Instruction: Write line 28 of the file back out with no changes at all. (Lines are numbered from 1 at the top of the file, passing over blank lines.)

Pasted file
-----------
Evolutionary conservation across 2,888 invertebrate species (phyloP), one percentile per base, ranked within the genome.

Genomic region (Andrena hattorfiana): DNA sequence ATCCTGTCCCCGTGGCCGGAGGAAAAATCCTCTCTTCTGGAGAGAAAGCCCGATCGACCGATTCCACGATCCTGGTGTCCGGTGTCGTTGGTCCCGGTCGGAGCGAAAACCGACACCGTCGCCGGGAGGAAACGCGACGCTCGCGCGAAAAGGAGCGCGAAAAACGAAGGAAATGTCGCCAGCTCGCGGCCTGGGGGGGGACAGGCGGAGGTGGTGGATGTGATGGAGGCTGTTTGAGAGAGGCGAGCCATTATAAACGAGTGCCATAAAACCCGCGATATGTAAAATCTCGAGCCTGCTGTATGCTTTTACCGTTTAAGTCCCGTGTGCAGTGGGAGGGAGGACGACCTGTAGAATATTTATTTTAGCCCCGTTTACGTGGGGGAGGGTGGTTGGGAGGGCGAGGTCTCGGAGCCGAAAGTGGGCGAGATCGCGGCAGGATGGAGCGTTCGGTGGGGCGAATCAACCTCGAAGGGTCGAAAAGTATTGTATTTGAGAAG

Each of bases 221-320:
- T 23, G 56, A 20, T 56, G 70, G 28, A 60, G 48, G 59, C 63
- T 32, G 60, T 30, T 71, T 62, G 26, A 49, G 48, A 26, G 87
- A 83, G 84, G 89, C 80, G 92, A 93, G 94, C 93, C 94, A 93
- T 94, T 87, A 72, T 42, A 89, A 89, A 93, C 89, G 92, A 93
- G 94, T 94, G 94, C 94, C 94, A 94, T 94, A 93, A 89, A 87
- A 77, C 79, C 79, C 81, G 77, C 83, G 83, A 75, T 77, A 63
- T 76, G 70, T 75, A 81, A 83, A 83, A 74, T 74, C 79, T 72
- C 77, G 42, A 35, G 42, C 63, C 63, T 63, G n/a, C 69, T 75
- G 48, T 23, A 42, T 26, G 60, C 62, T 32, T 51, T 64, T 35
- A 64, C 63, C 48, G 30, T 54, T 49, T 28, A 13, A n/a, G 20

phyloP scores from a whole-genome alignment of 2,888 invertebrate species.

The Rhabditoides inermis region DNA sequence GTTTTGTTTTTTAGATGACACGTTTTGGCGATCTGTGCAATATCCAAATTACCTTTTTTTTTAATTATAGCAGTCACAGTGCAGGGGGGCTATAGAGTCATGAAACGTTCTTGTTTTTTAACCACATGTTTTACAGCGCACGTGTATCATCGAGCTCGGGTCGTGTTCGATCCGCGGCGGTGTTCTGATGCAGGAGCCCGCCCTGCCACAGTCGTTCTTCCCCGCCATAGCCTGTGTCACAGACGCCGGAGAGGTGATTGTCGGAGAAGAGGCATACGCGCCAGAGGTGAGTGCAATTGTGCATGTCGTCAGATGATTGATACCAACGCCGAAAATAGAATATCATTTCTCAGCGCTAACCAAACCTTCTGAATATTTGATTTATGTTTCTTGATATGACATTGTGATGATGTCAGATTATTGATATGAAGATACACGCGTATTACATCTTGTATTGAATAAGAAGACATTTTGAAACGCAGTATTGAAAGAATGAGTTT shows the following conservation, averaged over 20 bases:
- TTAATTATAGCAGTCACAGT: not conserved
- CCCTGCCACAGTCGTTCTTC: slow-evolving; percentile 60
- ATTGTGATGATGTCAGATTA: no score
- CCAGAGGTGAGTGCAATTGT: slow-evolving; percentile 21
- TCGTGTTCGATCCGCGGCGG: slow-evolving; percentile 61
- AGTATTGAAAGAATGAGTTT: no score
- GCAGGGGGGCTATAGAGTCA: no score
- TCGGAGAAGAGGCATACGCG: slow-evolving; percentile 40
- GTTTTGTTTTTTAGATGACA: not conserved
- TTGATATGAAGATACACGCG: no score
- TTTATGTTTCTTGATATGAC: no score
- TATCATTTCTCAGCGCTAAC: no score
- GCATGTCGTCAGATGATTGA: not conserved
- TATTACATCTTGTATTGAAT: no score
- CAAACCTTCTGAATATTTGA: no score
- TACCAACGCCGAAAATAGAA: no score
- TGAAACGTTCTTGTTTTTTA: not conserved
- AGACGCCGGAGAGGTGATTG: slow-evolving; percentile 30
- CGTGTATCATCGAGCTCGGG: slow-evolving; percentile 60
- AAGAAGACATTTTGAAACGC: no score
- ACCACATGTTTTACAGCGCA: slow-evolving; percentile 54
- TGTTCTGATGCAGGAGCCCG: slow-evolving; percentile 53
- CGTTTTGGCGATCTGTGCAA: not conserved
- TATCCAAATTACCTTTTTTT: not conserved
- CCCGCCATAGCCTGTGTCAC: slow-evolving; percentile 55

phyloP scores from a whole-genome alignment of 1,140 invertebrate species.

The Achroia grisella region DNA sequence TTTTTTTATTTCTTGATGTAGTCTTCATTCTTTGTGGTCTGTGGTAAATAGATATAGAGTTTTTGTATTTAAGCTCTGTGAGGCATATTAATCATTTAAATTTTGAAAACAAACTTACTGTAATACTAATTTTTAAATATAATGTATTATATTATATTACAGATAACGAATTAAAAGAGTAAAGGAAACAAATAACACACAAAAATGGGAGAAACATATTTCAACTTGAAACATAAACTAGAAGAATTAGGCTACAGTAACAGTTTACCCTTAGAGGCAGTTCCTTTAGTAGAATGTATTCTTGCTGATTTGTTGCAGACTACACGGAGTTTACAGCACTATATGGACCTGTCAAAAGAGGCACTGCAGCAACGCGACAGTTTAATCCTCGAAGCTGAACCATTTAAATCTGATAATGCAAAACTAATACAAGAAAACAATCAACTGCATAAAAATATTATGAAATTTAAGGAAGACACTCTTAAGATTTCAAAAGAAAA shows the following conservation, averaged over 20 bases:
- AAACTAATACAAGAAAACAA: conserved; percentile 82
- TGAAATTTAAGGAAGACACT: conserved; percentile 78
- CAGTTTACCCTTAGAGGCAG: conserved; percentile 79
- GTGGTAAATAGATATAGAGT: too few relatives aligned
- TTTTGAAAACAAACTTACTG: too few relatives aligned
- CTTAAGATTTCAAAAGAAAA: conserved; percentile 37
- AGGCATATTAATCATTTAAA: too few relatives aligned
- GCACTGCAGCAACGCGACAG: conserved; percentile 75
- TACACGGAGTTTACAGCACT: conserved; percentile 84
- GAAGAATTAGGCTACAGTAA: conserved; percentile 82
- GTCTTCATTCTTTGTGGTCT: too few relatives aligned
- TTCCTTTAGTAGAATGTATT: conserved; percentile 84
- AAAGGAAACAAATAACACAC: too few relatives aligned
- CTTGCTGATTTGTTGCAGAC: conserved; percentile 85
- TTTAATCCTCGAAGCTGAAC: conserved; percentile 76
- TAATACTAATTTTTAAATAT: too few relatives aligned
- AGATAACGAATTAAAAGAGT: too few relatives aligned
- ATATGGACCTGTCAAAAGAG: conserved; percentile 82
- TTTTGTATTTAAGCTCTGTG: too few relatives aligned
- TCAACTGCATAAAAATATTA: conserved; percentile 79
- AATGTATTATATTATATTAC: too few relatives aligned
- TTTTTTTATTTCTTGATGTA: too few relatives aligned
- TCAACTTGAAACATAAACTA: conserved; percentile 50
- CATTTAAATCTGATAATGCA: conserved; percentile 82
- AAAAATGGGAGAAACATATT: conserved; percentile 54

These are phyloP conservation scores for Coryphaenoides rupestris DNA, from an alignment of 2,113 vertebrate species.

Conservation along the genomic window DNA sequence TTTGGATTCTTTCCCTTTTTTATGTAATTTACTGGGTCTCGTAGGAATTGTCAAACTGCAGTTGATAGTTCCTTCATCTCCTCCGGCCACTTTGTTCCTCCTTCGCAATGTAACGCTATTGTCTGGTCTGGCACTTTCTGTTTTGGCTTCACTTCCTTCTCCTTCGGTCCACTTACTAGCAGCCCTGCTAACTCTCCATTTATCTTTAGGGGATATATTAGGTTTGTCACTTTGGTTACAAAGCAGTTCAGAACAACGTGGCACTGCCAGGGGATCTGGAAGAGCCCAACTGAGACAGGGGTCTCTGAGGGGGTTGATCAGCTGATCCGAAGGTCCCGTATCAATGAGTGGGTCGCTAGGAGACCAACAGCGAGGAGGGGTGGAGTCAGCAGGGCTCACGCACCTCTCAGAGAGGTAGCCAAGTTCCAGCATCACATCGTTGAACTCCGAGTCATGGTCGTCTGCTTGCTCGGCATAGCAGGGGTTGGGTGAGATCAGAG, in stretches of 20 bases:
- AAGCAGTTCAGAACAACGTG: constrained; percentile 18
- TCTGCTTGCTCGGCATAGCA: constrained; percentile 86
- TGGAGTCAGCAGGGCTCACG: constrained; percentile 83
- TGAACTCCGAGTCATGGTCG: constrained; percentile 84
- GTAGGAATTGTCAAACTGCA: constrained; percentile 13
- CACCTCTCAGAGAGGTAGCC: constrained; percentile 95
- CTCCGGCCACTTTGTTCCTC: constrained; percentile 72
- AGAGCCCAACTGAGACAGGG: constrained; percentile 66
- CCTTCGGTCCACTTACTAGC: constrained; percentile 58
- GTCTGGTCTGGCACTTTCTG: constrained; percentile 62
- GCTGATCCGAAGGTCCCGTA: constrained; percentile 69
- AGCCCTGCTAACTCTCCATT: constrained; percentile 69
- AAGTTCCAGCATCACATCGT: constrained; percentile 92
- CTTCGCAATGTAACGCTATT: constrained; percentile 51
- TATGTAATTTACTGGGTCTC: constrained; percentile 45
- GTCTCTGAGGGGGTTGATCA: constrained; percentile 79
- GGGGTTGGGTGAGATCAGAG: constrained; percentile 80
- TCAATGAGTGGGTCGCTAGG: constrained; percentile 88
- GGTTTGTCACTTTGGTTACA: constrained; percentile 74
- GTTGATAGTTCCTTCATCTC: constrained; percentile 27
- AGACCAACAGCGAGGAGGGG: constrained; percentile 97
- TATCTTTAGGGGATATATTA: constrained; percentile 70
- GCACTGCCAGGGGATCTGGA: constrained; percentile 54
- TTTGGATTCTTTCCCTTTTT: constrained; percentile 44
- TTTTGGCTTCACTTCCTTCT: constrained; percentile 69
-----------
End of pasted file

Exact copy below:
- GCATGTCGTCAGATGATTGA: not conserved